‘The Lacanian Subject: Between Language and Jouissance’ by Bruce Fink

Published by Princeton University Press in 1996

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This book presents the radically new theory of subjectivity found in the work of Jacques Lacan. Against the tide of post-structuralist thinkers who announce “the death of the subject,” Bruce Fink explores what it means to come into being as a subject where impersonal forces once reigned, subjectify the alien roll of the dice at the beginning of our universe, and make our own knotted web of our parents’ desires that led them to bring us into this world.

Lucidly guiding readers through the labyrinth of Lacanian theory—unpacking such central notions as the Other, object a, the unconscious as structures like a language, alienation and separation, the paternal metaphor, jouissance, and sexual difference—Fink demonstrates in-depth knowledge of Lacan’s theoretical and clinical work. Indeed, this is the first book to appear in English that displays a firm grasp of both theory and practice of Lacanian psychoanalysis, the author being one of the only Americans to have undergone full training with Lacan’s school in Paris.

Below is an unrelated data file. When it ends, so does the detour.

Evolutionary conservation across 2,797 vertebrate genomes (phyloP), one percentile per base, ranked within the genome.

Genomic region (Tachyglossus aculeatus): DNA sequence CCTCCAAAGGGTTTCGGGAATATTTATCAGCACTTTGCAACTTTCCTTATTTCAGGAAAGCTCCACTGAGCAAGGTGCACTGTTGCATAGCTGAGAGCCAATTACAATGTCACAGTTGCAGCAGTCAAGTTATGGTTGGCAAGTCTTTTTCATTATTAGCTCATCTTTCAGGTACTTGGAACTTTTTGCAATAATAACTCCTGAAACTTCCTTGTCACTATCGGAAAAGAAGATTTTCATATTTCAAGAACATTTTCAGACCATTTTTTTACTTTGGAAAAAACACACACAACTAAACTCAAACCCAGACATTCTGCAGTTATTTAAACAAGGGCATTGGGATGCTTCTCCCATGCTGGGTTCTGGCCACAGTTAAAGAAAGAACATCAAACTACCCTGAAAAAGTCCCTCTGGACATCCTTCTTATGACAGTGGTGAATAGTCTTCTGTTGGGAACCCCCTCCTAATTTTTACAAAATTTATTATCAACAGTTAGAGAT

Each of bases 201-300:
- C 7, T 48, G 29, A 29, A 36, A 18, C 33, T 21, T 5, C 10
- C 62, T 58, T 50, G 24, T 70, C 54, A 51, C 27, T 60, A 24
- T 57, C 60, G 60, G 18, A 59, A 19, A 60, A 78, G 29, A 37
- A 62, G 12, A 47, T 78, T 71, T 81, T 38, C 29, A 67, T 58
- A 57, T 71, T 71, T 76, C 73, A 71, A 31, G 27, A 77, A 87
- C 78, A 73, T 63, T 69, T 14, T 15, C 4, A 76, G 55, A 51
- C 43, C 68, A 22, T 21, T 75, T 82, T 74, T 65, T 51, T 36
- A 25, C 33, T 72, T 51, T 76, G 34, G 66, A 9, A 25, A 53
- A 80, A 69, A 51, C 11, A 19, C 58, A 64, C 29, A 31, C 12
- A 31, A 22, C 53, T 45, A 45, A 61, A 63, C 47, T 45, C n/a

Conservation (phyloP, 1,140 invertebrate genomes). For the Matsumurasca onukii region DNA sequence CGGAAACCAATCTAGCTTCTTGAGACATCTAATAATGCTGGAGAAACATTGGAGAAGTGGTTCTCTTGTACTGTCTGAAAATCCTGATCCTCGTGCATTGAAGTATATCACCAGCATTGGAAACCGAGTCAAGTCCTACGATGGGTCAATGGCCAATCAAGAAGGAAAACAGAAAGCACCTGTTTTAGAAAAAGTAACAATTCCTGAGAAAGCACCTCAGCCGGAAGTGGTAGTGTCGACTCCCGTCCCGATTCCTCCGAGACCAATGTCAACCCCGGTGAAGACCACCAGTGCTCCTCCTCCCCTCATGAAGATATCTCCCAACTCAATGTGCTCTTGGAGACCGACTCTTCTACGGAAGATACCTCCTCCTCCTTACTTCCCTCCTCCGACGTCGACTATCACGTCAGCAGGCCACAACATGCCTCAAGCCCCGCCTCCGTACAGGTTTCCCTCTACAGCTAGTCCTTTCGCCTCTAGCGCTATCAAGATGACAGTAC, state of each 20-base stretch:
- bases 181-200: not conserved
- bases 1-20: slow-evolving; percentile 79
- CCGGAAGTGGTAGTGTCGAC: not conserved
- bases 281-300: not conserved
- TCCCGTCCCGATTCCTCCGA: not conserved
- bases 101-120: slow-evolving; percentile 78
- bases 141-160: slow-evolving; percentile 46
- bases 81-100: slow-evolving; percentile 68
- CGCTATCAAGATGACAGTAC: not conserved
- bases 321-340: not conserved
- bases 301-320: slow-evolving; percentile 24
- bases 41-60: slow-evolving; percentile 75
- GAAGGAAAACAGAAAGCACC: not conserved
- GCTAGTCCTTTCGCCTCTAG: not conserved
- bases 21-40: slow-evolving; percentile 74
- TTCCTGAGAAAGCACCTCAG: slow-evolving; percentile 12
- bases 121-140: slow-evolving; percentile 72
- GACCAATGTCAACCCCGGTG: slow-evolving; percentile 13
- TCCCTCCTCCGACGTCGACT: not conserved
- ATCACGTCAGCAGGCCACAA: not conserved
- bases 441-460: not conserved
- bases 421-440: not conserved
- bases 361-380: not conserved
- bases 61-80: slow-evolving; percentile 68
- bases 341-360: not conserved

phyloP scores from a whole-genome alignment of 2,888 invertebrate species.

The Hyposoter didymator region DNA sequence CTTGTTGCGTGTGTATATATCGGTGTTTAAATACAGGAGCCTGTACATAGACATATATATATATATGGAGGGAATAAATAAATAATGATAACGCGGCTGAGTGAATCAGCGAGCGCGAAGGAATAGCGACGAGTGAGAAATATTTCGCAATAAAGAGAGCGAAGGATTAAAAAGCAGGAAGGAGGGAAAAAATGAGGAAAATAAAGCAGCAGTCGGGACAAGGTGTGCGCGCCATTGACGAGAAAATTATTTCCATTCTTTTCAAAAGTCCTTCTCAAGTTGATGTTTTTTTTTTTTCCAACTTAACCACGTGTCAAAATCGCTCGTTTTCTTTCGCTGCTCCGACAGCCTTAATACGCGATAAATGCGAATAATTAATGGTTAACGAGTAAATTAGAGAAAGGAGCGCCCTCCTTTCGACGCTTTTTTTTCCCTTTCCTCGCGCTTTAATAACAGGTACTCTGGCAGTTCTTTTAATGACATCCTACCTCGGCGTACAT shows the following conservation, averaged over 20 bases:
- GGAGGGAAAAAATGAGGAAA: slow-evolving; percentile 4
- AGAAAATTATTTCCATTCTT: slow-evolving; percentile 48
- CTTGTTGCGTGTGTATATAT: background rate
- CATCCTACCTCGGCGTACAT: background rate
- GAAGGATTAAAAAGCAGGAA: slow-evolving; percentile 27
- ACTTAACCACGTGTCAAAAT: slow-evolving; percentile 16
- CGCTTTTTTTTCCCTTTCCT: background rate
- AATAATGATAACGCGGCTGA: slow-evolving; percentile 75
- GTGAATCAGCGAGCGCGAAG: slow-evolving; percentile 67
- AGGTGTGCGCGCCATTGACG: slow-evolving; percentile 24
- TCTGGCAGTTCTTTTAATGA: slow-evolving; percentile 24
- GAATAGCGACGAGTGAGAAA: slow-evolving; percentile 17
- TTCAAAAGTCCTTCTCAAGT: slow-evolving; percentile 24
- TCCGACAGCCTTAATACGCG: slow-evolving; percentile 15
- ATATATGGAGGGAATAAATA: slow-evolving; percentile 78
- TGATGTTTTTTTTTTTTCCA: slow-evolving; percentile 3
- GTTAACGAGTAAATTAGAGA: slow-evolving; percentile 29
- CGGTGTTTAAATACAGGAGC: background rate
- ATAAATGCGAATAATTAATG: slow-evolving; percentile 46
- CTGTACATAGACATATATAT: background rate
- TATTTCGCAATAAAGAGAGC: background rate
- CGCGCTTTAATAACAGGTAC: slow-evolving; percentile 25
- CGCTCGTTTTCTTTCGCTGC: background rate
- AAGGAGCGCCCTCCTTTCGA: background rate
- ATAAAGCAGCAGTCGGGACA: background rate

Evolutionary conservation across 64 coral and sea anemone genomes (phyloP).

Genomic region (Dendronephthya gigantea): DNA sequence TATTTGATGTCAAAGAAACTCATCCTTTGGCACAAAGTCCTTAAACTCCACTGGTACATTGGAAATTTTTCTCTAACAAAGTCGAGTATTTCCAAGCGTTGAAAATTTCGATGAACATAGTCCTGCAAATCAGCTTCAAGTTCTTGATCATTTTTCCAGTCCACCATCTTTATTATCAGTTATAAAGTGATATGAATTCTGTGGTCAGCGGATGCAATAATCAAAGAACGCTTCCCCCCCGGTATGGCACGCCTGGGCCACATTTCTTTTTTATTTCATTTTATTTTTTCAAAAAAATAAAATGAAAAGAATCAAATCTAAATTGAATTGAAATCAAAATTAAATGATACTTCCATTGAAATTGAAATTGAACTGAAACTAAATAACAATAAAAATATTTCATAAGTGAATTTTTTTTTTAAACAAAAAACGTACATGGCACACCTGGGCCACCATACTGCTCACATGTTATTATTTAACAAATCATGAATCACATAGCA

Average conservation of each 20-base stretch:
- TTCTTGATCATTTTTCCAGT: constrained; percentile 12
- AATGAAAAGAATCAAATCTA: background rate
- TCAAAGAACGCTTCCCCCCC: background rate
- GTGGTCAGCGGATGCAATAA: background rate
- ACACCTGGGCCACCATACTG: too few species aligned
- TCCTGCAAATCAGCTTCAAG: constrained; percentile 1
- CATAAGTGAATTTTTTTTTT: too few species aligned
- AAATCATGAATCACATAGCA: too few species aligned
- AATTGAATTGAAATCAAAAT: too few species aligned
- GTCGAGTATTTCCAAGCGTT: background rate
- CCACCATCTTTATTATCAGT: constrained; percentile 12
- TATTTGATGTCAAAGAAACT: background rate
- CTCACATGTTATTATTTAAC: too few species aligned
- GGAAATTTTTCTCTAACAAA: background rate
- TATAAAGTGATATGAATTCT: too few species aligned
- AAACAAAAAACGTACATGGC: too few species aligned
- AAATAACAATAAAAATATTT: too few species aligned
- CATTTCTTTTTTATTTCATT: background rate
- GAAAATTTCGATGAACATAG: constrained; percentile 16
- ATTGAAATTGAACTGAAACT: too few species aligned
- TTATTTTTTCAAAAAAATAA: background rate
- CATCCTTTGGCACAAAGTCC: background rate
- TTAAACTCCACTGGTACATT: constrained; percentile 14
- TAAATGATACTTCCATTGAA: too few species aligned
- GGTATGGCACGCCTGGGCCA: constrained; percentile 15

Fink Leads the reader step by step into Lacan’s conceptual system to explain how one comes to be a subject—leading to psychosis. Presenting Lacan’s theory in the context of his clinical preoccupations, Fink provides the most balanced, sophisticated, and penetrating view of Lacan’s work to date–invaluable to the initiated and the uninitiated alike.


“The Lacanian Subject not only provides an excellent introduction into the fundamental coordinates of Jacques Lacan’s conceptual network; it also proposes original solutions to (or at least clarifications of) some of the crucial dilemmas left open by Lacan’s work.”
—Slavoj Žižek, Journal for Psychoanalysis of Culture and Society

“Fink provides the first clear, comprehensive, systematic account of Lacan’s work in English. The influence of this book is certain to be immense on theorists and therapists alike as it provides the fully articulated foundations for a Lacanian pedagogy, and makes generally available a radically new understanding of the analyst’s role. A magnificent piece of intellectual synthesis, an imposing and original contribution to psychoanalytic thought.”
—Richard Klein, Cornell University

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